Saturday, January 20, 2007

Ribs & Ridges

Here's the current "big" project I'm working on. It's the Ribs and Ridges sweater from the Summer 2004 Knitter's. It's a Jean Frost design.

Now, I found the exact yarn to purchase, but I decided that I wasn't paying $125 for a sweater. I found an appropriate substitute from Elann, used my $50 shopping credit with Elann and basically got the yarn for free! I like to have a neutral pull over to wear all winter with a variety of things for work and play. My current collection of neutral cotton type sweaters is looking pretty poorly. So a new one is in order. I've adjusted the pattern a bit because I needed it just a hair bigger. But I felt confident in making adjustments since I participated in the FLAK project last winter. (No, that sweater isn't done -- it's marinating.)
I liked the pattern on this sweater because the sleeves are more fitted. For us more ample folks, drop sleeves aren't the most flattering. The basic stitch of the sweater is a broken rib. One of my favorite stitches. I have made socks with this pattern, hats, scarves. It's simple to do on auto-pilot, but enough interest.

The yarn is a microfiber. So, it's machine wash, tumble dry. I even did a couple swatches and washed and dried them. (good girl!) As for progress, the back is done. And I've completed one ball of yarn on the front. (It should take about five balls for the front in total.)

I did order some yarn from KnitPicks this week. More of the FiberTrends felted clogs are needed. My kid finally is showing an interest in not having ice cubes for feet and has requested a pair in yellow and purple. I'll be needed another blue pair. I practically live in these slippers three seasons of the year. (I wear the bottoms right off of them.) Recently on the KnitList there's been a discussion thread about these slippers. And some were recommending KnitPicks' Wool of the Andes as a good, economical yarn to use. In the past, I had purchased some bulk yarn from Elann that worked well. But they're out of it and I though I'd give the Wool of the Andes a go. There's also some varigated yarn coming (Yukon colorway) for a felted purse called Landscape. It's an interesting pattern where the varigated yarn is used to create the pattern. I've always liked that kind of challenge. (Remember the counted cross stitch sampler made with varigated thread? That was back when I could see without a magnifying glass and a 500 watt light.)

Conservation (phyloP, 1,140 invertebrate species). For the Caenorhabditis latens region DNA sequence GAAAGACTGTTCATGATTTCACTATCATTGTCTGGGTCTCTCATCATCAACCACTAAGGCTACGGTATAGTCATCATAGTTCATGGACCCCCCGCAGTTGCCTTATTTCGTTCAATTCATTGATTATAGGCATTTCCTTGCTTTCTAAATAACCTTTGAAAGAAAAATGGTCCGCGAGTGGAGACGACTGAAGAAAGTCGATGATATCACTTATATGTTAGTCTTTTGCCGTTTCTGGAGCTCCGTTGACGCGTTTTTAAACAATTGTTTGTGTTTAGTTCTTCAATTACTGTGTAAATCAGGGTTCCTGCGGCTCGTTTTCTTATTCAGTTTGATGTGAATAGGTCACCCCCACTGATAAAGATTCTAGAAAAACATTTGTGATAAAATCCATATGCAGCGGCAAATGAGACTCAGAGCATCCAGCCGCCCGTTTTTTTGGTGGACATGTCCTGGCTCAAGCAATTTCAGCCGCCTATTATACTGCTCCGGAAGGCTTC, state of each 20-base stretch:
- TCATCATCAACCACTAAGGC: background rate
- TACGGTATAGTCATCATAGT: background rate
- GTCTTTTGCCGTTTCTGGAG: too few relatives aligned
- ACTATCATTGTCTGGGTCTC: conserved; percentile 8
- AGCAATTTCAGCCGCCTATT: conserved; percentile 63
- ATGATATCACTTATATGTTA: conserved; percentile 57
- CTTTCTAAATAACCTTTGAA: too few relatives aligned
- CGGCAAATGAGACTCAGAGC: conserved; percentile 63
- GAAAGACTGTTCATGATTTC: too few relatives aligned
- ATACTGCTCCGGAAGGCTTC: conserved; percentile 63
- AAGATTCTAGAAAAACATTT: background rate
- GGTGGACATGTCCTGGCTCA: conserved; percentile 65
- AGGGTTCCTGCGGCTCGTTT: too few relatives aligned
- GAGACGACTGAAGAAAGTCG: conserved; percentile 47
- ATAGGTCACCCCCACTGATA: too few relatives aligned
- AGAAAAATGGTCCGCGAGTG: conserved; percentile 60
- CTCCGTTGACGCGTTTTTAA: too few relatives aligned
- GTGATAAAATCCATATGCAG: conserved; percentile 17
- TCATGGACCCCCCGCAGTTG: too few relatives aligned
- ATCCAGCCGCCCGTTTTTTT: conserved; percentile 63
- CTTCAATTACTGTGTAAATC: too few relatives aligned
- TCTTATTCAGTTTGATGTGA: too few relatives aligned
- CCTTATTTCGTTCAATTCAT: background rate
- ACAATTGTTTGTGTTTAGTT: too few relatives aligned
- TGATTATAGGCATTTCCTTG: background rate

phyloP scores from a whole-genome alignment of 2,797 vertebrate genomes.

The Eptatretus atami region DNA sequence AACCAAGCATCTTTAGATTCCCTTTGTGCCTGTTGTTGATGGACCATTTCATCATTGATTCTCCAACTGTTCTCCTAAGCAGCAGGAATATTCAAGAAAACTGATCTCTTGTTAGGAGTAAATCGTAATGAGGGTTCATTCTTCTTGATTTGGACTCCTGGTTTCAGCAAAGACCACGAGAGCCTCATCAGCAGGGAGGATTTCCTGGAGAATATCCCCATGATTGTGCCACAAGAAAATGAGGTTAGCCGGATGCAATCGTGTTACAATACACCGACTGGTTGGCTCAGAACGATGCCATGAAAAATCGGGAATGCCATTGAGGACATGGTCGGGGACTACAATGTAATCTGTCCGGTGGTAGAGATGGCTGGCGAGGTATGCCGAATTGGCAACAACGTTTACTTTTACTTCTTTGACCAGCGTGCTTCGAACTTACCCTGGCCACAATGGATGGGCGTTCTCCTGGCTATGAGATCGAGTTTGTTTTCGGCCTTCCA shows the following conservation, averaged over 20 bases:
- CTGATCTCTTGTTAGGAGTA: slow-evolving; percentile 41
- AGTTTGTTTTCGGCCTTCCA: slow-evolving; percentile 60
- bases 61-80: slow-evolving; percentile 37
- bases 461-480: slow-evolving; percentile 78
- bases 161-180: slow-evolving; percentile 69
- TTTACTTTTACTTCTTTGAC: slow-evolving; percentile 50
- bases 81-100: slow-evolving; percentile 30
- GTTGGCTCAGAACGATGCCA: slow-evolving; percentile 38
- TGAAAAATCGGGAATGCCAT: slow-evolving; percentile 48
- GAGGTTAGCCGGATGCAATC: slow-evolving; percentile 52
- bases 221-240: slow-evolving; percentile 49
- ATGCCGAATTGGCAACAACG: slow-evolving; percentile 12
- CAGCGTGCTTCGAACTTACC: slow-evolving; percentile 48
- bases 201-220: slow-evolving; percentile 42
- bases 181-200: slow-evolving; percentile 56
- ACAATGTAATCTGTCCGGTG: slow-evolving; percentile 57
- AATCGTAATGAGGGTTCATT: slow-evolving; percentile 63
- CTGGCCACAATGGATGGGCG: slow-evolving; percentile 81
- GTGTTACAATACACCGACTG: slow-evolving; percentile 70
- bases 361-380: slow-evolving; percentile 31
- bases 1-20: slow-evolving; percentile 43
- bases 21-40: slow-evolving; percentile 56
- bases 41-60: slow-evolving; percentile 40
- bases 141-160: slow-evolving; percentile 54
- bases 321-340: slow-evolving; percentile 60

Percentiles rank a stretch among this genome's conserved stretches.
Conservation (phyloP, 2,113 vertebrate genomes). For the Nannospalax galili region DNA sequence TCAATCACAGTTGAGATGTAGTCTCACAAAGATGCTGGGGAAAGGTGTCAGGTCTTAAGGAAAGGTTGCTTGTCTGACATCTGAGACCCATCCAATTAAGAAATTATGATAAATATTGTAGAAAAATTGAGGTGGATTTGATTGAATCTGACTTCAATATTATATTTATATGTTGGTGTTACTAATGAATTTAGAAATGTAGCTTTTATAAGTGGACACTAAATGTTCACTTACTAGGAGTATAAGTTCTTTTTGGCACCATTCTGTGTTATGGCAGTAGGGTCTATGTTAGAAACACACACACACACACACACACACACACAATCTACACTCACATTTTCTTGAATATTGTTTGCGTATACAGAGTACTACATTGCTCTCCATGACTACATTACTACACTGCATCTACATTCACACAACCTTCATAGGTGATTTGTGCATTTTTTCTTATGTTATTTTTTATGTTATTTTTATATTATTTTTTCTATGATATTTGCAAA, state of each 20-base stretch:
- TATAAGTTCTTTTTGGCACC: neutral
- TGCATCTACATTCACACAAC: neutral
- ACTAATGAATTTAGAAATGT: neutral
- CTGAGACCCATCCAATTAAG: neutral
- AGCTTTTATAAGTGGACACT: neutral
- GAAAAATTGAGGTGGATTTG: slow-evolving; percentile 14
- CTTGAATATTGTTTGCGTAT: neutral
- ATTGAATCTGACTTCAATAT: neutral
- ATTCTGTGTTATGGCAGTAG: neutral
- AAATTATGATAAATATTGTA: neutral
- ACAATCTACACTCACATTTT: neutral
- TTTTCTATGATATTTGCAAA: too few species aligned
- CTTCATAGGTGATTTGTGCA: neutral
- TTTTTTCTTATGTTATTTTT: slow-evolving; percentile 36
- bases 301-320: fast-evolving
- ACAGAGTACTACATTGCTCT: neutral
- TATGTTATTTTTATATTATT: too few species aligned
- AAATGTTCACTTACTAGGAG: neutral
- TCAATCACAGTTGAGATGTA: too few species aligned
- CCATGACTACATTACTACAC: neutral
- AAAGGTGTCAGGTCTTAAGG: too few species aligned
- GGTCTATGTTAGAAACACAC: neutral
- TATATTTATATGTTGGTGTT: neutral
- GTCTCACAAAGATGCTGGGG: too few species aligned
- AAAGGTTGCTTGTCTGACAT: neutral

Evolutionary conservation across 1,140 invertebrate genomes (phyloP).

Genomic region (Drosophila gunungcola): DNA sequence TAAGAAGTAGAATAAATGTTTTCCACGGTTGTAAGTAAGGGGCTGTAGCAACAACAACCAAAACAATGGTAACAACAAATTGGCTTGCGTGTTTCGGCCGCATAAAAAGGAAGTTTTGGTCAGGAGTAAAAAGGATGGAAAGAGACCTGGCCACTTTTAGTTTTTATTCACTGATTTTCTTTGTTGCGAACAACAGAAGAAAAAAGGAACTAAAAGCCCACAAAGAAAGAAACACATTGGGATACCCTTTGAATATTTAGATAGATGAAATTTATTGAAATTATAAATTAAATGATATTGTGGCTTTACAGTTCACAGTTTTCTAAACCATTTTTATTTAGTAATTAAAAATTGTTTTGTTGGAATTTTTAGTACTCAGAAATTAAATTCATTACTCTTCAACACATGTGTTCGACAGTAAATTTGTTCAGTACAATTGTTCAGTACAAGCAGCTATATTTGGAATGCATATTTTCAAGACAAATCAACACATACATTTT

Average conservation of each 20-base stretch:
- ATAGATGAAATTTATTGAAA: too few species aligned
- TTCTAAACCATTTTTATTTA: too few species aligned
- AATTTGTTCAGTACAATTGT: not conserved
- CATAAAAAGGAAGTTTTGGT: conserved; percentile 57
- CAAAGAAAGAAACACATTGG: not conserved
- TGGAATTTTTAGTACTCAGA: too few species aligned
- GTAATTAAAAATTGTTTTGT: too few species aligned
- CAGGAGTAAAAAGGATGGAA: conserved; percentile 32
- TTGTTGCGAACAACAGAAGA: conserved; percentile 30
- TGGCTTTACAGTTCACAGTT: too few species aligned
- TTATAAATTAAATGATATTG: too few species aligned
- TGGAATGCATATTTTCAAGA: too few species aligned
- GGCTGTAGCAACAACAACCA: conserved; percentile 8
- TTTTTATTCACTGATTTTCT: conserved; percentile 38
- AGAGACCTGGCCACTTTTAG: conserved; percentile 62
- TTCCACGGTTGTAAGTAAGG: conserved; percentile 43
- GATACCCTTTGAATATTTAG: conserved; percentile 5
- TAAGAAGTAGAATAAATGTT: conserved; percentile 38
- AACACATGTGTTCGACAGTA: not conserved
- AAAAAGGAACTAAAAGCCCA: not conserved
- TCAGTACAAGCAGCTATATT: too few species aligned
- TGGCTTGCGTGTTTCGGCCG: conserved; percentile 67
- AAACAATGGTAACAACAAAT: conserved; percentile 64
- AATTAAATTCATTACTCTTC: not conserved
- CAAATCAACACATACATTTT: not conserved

Well, I have lots of transcript work to do. Things on my emergency pile are floating to the top to I guess I'd better get typing!
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Tuesday, January 16, 2007

Pine Cone Soup

After moving back to the northern clime from sunny Florida after 17 years, one learns heat, properly applied is a good thing. If you've never experienced it, South Florida in the summer ain't what it's cracked up to be. Anyhow, we have a fireplace and we enjoy using it. And over the past five years I've perfected the art of making a lovely fire in the fireplace.

One ingredient that is most helpful is my homemade firestarters. A friend of mine explained how she makes them. And since I have a huge collection of pine cones, it came naturally. Over the past ten years of making live pine wreaths, I've found what cones work and which ones don't. I use a lot of douglas fir in my wreaths, but douglas fir cones aren't very pretty. But they make great fire starters.

All that is required is to dip them in melted parafin. I have added some crayons for color, but you really can't tell. I have a double boiler set up that is only used for firestarter production. I just pop the cones in the melted wax. Cool them off on newspaper and fill up a basket. Two or three of them in among the kindling and the fire takes off like a charm. Plus they make a nice Christmas present to family members who also build fires.